Recent Advances in Understanding Renal Ammonia Metabolism and Transport

I. David Weiner; Jill W. Verlander

Disclosures

Curr Opin Nephrol Hypertens. 2016;25(5):436-443. 

In This Article

Dietary Protein and Ammonia Metabolism

Decreased dietary protein intake has multiple benefits for patients with CKD. In addition, protein intake is a major determinant of endogenous acid production, and thus it is necessary that urinary ammonia excretion change in parallel with protein intake. A recent study[15] has addressed the effect of dietary protein on ammonia metabolism in detail. Dietary protein restriction decreased urinary ammonia excretion by approximately 85% within 2 days. Expression of phosphate-dependent glutaminase (PDG) and phosphoenolpyruvate carboxykinase (PEPCK), key proteins involved in ammonia generation, decreased, whereas expression of the ammonia recycling protein, glutamine synthetase, increased.[15] Importantly, none of the individual changes could account quantitatively for the degree of decreased ammonia excretion; it was the coordinated effect that appeared to be necessary. Also, decreased glutamine synthetase expression could have an important role in nitrogen conservation in response to dietary protein restriction. Thus, dietary protein restriction induces coordinated expression consistent with decreasing urinary ammonia excretion.

Another, slightly older, study examined the converse condition, the response to high dietary protein intake, and showed that it was the metabolism to generate fixed acids, not the nitrogen content, that was responsible for the increased ammonia excretion. Second, it demonstrated increased expression of two key proteins involved in ammonia generation, glutamine transporter, SN1, and PDG.[16] Rhcg mRNA expression increased, and Rhcg gene deletion showed that Rhcg expression was necessary for the initial increase in ammonia excretion.[16] Rhcg's role in the response to high protein diet contrasted with a lack of necessity for Rhcg in the response to dietary protein restriction.[15]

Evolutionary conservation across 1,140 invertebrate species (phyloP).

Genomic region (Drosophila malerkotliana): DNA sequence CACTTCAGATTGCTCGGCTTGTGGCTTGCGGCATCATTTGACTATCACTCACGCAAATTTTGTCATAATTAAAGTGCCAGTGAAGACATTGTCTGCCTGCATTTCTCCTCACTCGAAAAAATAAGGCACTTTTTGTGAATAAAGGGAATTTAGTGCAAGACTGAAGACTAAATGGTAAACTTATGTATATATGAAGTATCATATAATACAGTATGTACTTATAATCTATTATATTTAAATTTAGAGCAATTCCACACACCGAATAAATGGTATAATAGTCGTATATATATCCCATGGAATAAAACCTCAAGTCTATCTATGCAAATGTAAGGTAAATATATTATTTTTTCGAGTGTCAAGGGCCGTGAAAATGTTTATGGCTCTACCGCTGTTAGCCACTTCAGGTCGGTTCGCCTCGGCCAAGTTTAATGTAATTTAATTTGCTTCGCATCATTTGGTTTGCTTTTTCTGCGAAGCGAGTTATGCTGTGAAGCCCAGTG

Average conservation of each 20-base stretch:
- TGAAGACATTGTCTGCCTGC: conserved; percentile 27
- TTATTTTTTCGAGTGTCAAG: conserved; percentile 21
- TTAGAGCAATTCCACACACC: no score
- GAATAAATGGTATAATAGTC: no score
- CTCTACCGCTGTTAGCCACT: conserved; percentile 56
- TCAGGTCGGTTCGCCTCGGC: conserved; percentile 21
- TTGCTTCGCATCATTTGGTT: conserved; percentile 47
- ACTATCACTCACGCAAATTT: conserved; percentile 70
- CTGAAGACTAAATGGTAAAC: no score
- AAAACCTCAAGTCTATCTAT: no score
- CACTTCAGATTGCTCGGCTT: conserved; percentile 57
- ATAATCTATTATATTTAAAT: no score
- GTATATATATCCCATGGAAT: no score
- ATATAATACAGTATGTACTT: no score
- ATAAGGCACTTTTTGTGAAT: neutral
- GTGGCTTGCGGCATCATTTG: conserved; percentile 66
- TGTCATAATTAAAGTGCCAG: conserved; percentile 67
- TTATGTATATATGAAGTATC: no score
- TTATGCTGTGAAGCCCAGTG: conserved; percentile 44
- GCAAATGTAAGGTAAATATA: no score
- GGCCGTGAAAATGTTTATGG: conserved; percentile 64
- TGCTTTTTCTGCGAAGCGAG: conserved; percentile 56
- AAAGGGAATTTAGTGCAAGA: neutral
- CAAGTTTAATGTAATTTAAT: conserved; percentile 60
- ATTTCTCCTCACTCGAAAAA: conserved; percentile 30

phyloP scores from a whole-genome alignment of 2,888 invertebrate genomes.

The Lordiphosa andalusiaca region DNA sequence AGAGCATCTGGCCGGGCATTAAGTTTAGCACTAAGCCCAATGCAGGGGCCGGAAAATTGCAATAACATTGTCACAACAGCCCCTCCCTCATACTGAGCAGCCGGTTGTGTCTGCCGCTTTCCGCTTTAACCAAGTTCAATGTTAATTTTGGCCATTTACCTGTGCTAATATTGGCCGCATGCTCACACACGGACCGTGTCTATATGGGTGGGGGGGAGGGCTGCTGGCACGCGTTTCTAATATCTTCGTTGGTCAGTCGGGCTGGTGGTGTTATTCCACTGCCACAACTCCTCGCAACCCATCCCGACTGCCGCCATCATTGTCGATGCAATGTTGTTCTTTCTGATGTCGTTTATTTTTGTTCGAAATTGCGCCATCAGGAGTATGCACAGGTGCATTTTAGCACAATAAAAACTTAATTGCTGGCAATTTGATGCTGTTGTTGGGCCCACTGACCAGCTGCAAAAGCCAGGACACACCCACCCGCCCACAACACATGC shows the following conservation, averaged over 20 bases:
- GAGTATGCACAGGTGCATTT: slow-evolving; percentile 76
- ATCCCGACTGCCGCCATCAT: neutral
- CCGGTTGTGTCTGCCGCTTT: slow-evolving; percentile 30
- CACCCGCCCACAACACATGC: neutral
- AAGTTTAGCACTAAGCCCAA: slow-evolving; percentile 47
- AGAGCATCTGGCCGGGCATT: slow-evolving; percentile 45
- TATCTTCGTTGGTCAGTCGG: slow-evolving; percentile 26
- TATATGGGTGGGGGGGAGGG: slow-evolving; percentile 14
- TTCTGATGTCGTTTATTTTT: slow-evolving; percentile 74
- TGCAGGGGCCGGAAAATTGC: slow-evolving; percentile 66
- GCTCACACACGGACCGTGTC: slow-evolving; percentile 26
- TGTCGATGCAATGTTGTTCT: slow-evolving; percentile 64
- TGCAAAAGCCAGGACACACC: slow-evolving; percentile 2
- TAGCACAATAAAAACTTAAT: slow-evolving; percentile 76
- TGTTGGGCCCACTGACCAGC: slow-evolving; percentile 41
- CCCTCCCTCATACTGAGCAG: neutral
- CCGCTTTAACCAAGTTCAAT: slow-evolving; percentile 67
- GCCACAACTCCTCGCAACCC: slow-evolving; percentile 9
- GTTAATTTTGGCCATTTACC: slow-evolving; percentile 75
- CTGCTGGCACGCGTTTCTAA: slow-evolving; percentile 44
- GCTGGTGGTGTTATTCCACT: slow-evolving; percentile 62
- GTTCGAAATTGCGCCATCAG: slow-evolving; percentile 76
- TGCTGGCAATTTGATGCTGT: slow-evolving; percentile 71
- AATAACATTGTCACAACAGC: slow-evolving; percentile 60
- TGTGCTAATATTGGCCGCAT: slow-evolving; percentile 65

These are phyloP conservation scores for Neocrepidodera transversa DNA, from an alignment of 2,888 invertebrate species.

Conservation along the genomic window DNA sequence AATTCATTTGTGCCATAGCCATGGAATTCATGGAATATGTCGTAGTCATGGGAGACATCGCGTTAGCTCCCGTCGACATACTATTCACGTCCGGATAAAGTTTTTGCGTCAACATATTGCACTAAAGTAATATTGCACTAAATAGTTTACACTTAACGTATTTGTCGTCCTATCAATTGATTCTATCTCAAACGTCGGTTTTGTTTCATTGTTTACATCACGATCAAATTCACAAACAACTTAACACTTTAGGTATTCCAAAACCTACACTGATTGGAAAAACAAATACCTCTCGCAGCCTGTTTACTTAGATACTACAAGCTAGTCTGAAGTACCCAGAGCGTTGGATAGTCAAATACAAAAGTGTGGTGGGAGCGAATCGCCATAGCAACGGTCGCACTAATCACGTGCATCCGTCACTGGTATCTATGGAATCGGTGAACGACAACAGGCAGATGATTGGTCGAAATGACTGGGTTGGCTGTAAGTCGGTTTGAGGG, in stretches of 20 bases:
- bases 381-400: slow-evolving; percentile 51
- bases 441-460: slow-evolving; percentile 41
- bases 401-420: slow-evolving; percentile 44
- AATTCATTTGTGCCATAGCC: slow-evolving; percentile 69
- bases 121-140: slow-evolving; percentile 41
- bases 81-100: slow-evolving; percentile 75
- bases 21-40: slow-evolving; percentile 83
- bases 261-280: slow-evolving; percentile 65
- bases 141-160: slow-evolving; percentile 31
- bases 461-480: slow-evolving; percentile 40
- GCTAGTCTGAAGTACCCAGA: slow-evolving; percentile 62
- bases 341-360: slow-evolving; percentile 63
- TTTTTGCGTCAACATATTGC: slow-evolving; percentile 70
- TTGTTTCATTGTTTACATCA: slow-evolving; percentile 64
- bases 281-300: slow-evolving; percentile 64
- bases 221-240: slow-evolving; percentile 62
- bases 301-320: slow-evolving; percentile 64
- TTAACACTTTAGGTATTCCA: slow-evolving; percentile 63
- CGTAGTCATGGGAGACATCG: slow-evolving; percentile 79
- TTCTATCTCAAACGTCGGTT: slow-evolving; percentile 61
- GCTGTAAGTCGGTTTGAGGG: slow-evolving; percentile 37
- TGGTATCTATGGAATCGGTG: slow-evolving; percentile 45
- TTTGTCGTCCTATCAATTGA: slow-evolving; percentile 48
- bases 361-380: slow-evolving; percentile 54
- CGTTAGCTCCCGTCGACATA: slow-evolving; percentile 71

The two studies, when taken together, indicate that changes in dietary protein induce coordinated changes in many aspects of renal ammonia metabolism. Whether the minor differences in the responses involved in adaptation to low versus high protein diet reflect fundamental differences or minor variations associated with slightly different models and mice cannot be differentiated at this time.

An unexpected finding in the studies of dietary protein restriction is related to the ammonia transporter family member, Rhbg. Dietary protein restriction, even though it decreased ammonia excretion, increased Rhbg expression in intercalated cells in the inner stripe of the outer medullary collecting duct.[15] In general, Rhbg expression parallels changes in ammonia excretion, and thus the observation of increased Rhbg expression in a state of decreased ammonia excretion was not predicted. Increased Rhbg expression, however, did not appear necessary for the increase in ammonia excretion, as collecting duct-specific Rhbg deletion did not alter the response to dietary protein restriction.[15] This observation suggests that Rhbg has an yet unidentified biological role in addition to its contribution to transepithelial ammonia transport.

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